Walters’ description of the emerging Fellow’s garden suggests a period of transition, with the space being used by both horses and Fellows for a short time. He quotes Saltmarsh.
The Fellows thus gained the privilege of walking around a shrubbery and contemplating the four horses which drew the Provost’s coach, as they grazed within the iron fence. But this did not satisfy them for long; and on March 20 1851, Provost Okes having ‘consented to commute the Close now assigned to him for some other as soon as one becomes vacant’, the original field was to be ‘laid out as a pleasure ground for the Fellows of the College'.
Gardens require certain expenditure, not least on planting and maintenance. In 1851, Mr Fuller was paid for the work he carried out in creating a ‘Fellows’ pleasure ground’.
It is difficult to know what the original planting scheme was but clues exist both in the garden itself and in the archives. Two invaluable records for that purpose are a ‘Handlist of Trees and Shrubs … grown in the gardens and grounds of King’s College, Cambridge’, created by Arthur Tilley (Fellow and Tutor) in 1904, and a copy of the 1888 ordnance survey map showing the Fellow’s Garden and the Backs, annotated by Arthur Hill (who went on to become Director of Kew and an Honorary Fellow of King’s) in 1907. The archives also contain receipts for garden expenses such as plants, although it is hard to identify where these were planted.
Despite being called the ‘Fellows’ Garden’, this space is popular with all members of the College, including undergraduates. Access was first given to students in 1935, with Garden Hostel being built in 1950.
In the previous section, I mentioned that the Provost’s Lodge was moved to the south of what is now called the Back Lawn, between 1823 and 1828. Prior to that, the Provost’s Lodge had been to the east of the Chapel, alongside several houses. Now one can see well-manicured grass and a large horse chestnut tree in that space, as well as a low wall dividing it from King’s Parade.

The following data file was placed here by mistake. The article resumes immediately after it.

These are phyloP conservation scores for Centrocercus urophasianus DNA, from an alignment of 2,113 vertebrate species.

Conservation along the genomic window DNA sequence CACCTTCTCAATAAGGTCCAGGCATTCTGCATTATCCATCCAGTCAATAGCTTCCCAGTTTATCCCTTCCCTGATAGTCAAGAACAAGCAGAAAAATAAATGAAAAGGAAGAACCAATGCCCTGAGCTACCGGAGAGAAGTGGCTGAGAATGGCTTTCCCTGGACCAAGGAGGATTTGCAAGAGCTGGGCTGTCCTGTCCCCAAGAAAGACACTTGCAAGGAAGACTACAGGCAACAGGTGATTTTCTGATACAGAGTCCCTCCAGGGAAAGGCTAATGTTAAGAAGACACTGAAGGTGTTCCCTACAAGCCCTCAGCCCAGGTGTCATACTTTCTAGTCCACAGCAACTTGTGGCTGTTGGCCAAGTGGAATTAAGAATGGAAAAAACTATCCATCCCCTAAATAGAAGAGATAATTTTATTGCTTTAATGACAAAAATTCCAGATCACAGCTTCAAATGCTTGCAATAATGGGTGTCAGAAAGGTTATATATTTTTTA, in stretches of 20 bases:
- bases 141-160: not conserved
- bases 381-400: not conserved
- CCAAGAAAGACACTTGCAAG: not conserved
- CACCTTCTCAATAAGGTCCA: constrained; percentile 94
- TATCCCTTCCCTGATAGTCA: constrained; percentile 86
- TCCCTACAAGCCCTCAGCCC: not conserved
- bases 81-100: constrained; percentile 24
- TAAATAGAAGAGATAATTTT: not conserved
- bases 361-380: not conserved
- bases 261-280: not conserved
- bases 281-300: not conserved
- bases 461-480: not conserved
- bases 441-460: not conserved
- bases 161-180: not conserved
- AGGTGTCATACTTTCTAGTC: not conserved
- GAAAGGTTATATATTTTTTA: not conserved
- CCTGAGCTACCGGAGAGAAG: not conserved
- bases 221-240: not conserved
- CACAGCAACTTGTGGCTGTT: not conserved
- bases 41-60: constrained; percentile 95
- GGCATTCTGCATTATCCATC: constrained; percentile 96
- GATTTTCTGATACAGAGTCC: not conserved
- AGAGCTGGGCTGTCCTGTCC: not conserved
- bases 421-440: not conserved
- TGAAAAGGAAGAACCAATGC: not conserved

In 1769 the College sold 11 of those houses to the University and in 1786 it disposed of the north wing of the Provost’s Lodge, also to the University. After this, a brick building was added to the south wing of the Provost’s Lodge and part of the north wing was replaced with another square building.
When Wilkins built a new Provost’s Lodge between his new Library and the river, (now it is the College Office), the buildings to the east of Wilkins’ new screen were no longer required. This allowed their clearance, affording the view which is enjoyed by many visitors to King’s Parade, arguably our second most iconic view.
Though not a particularly large lawn in comparison with the Front Court and the Back Lawn, this triangular plot increases the sense of openness of King’s Parade and allows a great view of the Chapel, screen and Porter’s Lodge.
In April 1932, a railing which had separated the lawn from the pavement of King's Parade was replaced with a low wall, built using Weldon stone like that used for parts of the Chapel and a Portland stone coping. The wall was erected using bequests from Dame Bertha Newall (in memory of her uncle Septimus Phillpotts, a King's Fellow) and Arthur Berry. The wall was built to echo similar changes at the front of the neighbouring Senate House. This demonstrates the College's recognition of its surroundings and the importance of their treatment of that space for the enjoyment of passers by.
Loggan, David, Cantabrigia illustrata: a series of views of the University and colleges and of Eton College (Cambridge: Macmillan & Bowes, 1905).
Morris, Christopher, King's College: A Short History (Cambridge: University Press, 1989).
Walters, Max, King's College Fellows' Garden (Cambridge, 1991).
Willis, Robert and John Willis Clark, The Architectural History of the University of Cambridge... vols. I and 4 (Cambridge: University Press, 1866).